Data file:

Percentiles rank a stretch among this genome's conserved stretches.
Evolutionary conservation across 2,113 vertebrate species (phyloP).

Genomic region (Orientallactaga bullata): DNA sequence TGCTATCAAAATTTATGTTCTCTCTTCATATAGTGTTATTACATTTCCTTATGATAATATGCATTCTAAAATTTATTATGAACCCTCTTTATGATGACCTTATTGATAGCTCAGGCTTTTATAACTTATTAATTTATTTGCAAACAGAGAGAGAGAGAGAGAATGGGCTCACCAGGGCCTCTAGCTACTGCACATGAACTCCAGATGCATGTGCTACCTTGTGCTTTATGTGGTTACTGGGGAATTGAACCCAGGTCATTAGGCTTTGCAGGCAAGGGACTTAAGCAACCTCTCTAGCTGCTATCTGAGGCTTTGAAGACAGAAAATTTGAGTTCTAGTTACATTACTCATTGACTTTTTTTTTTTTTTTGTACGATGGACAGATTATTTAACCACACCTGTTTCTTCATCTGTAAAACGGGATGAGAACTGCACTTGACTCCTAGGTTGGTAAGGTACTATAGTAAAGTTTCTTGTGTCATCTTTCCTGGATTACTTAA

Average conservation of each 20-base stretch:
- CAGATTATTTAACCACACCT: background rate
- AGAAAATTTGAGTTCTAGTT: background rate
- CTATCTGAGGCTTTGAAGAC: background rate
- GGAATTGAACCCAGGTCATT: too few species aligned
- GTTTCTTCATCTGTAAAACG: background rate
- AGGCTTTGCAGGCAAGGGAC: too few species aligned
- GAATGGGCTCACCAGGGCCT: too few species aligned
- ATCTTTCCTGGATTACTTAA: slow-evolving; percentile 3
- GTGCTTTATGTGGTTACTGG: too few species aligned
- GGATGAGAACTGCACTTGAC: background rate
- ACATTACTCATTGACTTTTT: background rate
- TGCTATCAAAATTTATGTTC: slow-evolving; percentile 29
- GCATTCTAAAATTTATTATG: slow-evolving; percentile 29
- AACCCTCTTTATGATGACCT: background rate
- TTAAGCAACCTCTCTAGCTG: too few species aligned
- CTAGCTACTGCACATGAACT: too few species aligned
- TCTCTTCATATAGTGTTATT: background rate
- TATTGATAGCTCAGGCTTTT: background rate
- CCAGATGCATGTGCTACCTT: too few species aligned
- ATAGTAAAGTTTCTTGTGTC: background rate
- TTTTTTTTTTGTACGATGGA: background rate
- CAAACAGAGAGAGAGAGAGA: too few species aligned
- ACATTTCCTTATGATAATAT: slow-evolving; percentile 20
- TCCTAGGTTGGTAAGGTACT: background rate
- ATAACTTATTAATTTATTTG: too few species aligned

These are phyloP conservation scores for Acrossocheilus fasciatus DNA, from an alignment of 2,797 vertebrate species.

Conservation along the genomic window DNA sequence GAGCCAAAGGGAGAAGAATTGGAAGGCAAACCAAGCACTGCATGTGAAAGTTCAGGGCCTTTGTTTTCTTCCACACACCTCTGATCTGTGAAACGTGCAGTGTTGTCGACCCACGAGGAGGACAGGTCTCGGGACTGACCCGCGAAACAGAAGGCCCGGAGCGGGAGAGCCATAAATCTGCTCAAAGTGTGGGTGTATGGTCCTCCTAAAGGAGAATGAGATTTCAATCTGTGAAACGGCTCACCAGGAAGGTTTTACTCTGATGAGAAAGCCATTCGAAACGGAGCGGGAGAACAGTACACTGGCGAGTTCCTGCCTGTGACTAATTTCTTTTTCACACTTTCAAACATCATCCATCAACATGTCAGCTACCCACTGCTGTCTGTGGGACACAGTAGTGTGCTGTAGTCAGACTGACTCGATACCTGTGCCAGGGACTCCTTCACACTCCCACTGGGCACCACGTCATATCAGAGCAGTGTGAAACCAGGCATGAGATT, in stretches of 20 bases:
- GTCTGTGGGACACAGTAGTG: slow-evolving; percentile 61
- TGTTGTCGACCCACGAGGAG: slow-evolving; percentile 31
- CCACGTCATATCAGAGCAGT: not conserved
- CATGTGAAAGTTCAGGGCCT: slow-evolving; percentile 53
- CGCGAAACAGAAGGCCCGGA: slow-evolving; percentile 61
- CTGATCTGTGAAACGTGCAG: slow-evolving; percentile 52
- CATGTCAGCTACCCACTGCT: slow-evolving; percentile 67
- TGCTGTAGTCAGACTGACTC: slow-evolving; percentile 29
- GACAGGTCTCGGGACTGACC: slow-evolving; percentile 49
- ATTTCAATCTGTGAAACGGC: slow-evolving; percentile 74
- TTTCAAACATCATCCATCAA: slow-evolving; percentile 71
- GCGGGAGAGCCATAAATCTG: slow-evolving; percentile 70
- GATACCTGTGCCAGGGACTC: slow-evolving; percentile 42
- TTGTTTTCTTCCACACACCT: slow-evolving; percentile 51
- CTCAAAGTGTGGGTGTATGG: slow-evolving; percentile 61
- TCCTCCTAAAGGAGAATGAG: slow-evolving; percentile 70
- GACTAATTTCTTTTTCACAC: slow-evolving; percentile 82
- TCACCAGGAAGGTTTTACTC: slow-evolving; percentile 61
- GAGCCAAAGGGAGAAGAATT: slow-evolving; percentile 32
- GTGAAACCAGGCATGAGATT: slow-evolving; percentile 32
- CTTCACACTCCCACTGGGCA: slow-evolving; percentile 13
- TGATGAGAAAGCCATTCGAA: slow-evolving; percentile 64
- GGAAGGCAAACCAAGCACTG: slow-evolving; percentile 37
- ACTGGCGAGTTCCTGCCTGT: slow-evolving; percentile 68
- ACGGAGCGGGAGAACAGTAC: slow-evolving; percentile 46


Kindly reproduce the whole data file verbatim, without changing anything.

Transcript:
Percentiles rank a stretch among this genome's conserved stretches.
Evolutionary conservation across 2,113 vertebrate species (phyloP).

Genomic region (Orientallactaga bullata): DNA sequence TGCTATCAAAATTTATGTTCTCTCTTCATATAGTGTTATTACATTTCCTTATGATAATATGCATTCTAAAATTTATTATGAACCCTCTTTATGATGACCTTATTGATAGCTCAGGCTTTTATAACTTATTAATTTATTTGCAAACAGAGAGAGAGAGAGAGAATGGGCTCACCAGGGCCTCTAGCTACTGCACATGAACTCCAGATGCATGTGCTACCTTGTGCTTTATGTGGTTACTGGGGAATTGAACCCAGGTCATTAGGCTTTGCAGGCAAGGGACTTAAGCAACCTCTCTAGCTGCTATCTGAGGCTTTGAAGACAGAAAATTTGAGTTCTAGTTACATTACTCATTGACTTTTTTTTTTTTTTTGTACGATGGACAGATTATTTAACCACACCTGTTTCTTCATCTGTAAAACGGGATGAGAACTGCACTTGACTCCTAGGTTGGTAAGGTACTATAGTAAAGTTTCTTGTGTCATCTTTCCTGGATTACTTAA

Average conservation of each 20-base stretch:
- CAGATTATTTAACCACACCT: background rate
- AGAAAATTTGAGTTCTAGTT: background rate
- CTATCTGAGGCTTTGAAGAC: background rate
- GGAATTGAACCCAGGTCATT: too few species aligned
- GTTTCTTCATCTGTAAAACG: background rate
- AGGCTTTGCAGGCAAGGGAC: too few species aligned
- GAATGGGCTCACCAGGGCCT: too few species aligned
- ATCTTTCCTGGATTACTTAA: slow-evolving; percentile 3
- GTGCTTTATGTGGTTACTGG: too few species aligned
- GGATGAGAACTGCACTTGAC: background rate
- ACATTACTCATTGACTTTTT: background rate
- TGCTATCAAAATTTATGTTC: slow-evolving; percentile 29
- GCATTCTAAAATTTATTATG: slow-evolving; percentile 29
- AACCCTCTTTATGATGACCT: background rate
- TTAAGCAACCTCTCTAGCTG: too few species aligned
- CTAGCTACTGCACATGAACT: too few species aligned
- TCTCTTCATATAGTGTTATT: background rate
- TATTGATAGCTCAGGCTTTT: background rate
- CCAGATGCATGTGCTACCTT: too few species aligned
- ATAGTAAAGTTTCTTGTGTC: background rate
- TTTTTTTTTTGTACGATGGA: background rate
- CAAACAGAGAGAGAGAGAGA: too few species aligned
- ACATTTCCTTATGATAATAT: slow-evolving; percentile 20
- TCCTAGGTTGGTAAGGTACT: background rate
- ATAACTTATTAATTTATTTG: too few species aligned

These are phyloP conservation scores for Acrossocheilus fasciatus DNA, from an alignment of 2,797 vertebrate species.

Conservation along the genomic window DNA sequence GAGCCAAAGGGAGAAGAATTGGAAGGCAAACCAAGCACTGCATGTGAAAGTTCAGGGCCTTTGTTTTCTTCCACACACCTCTGATCTGTGAAACGTGCAGTGTTGTCGACCCACGAGGAGGACAGGTCTCGGGACTGACCCGCGAAACAGAAGGCCCGGAGCGGGAGAGCCATAAATCTGCTCAAAGTGTGGGTGTATGGTCCTCCTAAAGGAGAATGAGATTTCAATCTGTGAAACGGCTCACCAGGAAGGTTTTACTCTGATGAGAAAGCCATTCGAAACGGAGCGGGAGAACAGTACACTGGCGAGTTCCTGCCTGTGACTAATTTCTTTTTCACACTTTCAAACATCATCCATCAACATGTCAGCTACCCACTGCTGTCTGTGGGACACAGTAGTGTGCTGTAGTCAGACTGACTCGATACCTGTGCCAGGGACTCCTTCACACTCCCACTGGGCACCACGTCATATCAGAGCAGTGTGAAACCAGGCATGAGATT, in stretches of 20 bases:
- GTCTGTGGGACACAGTAGTG: slow-evolving; percentile 61
- TGTTGTCGACCCACGAGGAG: slow-evolving; percentile 31
- CCACGTCATATCAGAGCAGT: not conserved
- CATGTGAAAGTTCAGGGCCT: slow-evolving; percentile 53
- CGCGAAACAGAAGGCCCGGA: slow-evolving; percentile 61
- CTGATCTGTGAAACGTGCAG: slow-evolving; percentile 52
- CATGTCAGCTACCCACTGCT: slow-evolving; percentile 67
- TGCTGTAGTCAGACTGACTC: slow-evolving; percentile 29
- GACAGGTCTCGGGACTGACC: slow-evolving; percentile 49
- ATTTCAATCTGTGAAACGGC: slow-evolving; percentile 74
- TTTCAAACATCATCCATCAA: slow-evolving; percentile 71
- GCGGGAGAGCCATAAATCTG: slow-evolving; percentile 70
- GATACCTGTGCCAGGGACTC: slow-evolving; percentile 42
- TTGTTTTCTTCCACACACCT: slow-evolving; percentile 51
- CTCAAAGTGTGGGTGTATGG: slow-evolving; percentile 61
- TCCTCCTAAAGGAGAATGAG: slow-evolving; percentile 70
- GACTAATTTCTTTTTCACAC: slow-evolving; percentile 82
- TCACCAGGAAGGTTTTACTC: slow-evolving; percentile 61
- GAGCCAAAGGGAGAAGAATT: slow-evolving; percentile 32
- GTGAAACCAGGCATGAGATT: slow-evolving; percentile 32
- CTTCACACTCCCACTGGGCA: slow-evolving; percentile 13
- TGATGAGAAAGCCATTCGAA: slow-evolving; percentile 64
- GGAAGGCAAACCAAGCACTG: slow-evolving; percentile 37
- ACTGGCGAGTTCCTGCCTGT: slow-evolving; percentile 68
- ACGGAGCGGGAGAACAGTAC: slow-evolving; percentile 46